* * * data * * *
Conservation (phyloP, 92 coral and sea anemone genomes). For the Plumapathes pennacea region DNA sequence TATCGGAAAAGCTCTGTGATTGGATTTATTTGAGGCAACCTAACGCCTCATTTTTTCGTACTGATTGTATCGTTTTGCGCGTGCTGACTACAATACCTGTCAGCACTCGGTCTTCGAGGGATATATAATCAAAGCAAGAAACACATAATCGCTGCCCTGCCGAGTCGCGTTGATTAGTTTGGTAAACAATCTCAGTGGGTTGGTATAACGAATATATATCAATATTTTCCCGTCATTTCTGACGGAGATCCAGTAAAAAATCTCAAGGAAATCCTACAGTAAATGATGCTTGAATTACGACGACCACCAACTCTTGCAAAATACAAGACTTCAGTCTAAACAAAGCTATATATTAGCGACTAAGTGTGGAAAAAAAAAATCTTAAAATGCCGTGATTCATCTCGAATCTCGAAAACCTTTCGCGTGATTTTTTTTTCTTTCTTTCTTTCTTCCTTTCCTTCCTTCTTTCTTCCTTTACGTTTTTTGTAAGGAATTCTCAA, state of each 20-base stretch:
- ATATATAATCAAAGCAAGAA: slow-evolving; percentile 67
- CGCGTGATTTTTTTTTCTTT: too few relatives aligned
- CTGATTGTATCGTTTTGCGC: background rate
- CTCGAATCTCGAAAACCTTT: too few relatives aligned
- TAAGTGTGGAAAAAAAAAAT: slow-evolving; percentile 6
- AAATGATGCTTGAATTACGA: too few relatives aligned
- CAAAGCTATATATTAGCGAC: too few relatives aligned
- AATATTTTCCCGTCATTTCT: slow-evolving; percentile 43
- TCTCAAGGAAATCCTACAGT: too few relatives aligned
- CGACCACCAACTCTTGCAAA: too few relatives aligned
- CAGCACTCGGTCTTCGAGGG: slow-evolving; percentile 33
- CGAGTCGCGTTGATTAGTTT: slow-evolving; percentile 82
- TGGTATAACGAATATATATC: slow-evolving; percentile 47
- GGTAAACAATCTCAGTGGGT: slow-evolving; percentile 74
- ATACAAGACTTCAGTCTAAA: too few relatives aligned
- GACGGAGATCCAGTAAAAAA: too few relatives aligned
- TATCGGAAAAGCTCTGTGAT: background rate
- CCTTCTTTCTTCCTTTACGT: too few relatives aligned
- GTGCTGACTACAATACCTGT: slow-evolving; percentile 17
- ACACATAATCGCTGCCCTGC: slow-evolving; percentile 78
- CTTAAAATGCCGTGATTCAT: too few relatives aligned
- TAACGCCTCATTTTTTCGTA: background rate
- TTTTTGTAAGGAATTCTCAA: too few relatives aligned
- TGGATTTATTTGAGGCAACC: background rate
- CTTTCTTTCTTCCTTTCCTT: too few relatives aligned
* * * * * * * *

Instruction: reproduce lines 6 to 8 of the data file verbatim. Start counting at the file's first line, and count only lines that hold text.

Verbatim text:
- TAAGTGTGGAAAAAAAAAAT: slow-evolving; percentile 6
- AAATGATGCTTGAATTACGA: too few relatives aligned
- CAAAGCTATATATTAGCGAC: too few relatives aligned